This episode provides a lightning fast run down of Iberian history up to the 1400s. We will also start to unpack how this history influenced the Spanish and Portuguese cultures and national characters. These influences would go on to determine how they behaved in the new world.
This episode sees us wrapping up our look at pre-Columbian history. We will cover the peoples of Brazil, Paraguay and the Southern cone before conducting a brief analysis of the major themes that have emerged from looking at the indigenous peoples of the Americas.
The Mexico fundraising episode is now available. It can be purchased from the link above for $5 and all the money raised will go towards the Mexican Red Cross’ earthquake relief efforts.
The episode itself covers a full century and starts in 600ad. It tells the story of three great cities and the three great leaders who ruled them. It takes place at the height of the Maya civilisation and features conquest, city building, brothers fighting brothers and intrigue.
Last week Central Mexico was hit by an earthquake which killed hundreds of people and damaged as many buildings. I will be releasing a special episode within the next two weeks which will come at a one off cost of US$5. The money used to purchase the episode will go to the Mexican Red Cross, and will help them in their efforts to rebuild. The episode can be purchased using the Patreon link below.
The special episode will cover a century of Mayan history and tell one of the most fascinating stories in Mexican history. It is a tale of rivalry, war and city building. It is the story of great leaders trying to out do each other in war, diplomacy and culture.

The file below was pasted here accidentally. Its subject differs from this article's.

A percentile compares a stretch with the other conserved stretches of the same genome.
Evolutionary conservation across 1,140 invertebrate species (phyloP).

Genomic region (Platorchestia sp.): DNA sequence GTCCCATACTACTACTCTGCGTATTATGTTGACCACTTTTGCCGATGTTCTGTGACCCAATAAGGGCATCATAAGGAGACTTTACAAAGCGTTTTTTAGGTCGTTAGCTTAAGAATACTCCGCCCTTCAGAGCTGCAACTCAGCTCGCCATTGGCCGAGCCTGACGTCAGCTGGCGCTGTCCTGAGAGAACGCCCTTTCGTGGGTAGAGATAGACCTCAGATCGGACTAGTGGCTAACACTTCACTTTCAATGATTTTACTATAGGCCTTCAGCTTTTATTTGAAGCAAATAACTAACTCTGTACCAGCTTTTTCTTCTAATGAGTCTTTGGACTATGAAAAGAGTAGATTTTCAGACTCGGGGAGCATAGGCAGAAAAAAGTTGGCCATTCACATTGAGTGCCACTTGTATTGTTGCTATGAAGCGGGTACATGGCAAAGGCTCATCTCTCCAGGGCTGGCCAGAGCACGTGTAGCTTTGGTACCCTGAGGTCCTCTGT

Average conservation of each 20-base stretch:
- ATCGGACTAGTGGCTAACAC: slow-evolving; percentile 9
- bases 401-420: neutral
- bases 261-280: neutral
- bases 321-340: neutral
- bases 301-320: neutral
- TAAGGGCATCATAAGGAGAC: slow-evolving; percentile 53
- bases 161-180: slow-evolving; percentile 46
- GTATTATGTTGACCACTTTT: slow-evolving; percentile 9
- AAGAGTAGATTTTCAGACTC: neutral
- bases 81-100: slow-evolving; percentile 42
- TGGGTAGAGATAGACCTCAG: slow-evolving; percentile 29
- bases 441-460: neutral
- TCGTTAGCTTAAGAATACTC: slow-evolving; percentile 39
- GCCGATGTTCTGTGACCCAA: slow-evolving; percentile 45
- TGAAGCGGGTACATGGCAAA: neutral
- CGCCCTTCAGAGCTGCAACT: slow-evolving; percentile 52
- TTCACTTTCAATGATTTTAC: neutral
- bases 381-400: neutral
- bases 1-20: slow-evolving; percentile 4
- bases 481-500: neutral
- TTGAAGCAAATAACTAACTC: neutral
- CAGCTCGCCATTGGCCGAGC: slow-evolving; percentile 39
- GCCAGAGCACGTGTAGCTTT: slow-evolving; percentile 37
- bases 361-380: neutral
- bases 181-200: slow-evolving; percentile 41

It’s win-win as for a small price you will get access to the episode and your money will go towards a good cause.
Download link – https://latinamericanhistory.podiant.co/e/358342f1576e52/download.mp3
In our last episode on the Inca we look at the lives of ordinary Inca subjects. What was did the average person’s day look like? How did they practice their religion? We will also take a look at the Inca capital of Cusco – how it was laid out and how its great buildings were built.
This episode takes a look at how Inca society was organised. As we will see, theirs was a highly developed state with social structures which draw comparison with our own. One in particular is interesting, as it could be argued that they created a form of proto-socialism complete with communal land use and a welfare state.
In just two short generations, the Inca exploded out of their homeland and conquered an area the size of the Roman empire. What had once been proud civilisations were swept aside and incorporated into the new state.
This episode charts the rise of Inca from their mythical origins, through their centuries as a weak city state, and all the way to their greatest heights.
As the Andean region developed, bigger multiethnic empires started to emerge. Two equally sized rivals – Tiwanaku and Huari battled for control of the mountains while the Chimu built a great city down on the coast. Meanwhile the Chachapoya people created an enigmatic society of their own and left us some mysterious puzzles which we are yet to solve.
Download link – ttps://latinamericanhistory.podiant.co/e/35576c0ad01d96L/download.mp3
The Andean region was home to a long line of fascinating civilisations. Each one had its own interesting culture and ingenious ways of overcoming their environments. This episode traces the social evolution of the area from the earliest cities to the first empires.
Along the way we will encounter the mysterious Nazca lines, strange wind powered waterholes and the largest pre-Columbian structure in the Americas.
The Amazon basin is one of the world’s last great wildernesses. It is a vast expanse of thick jungle inhabited by small tribes who live the same way that they have done for millennia.
Well actually, probably not.
More and more evidence is coming to light which suggests that the region was actually home to large populations, organised states and even cities. This episode looks at these discoveries and what they mean for our understanding of the Amazon.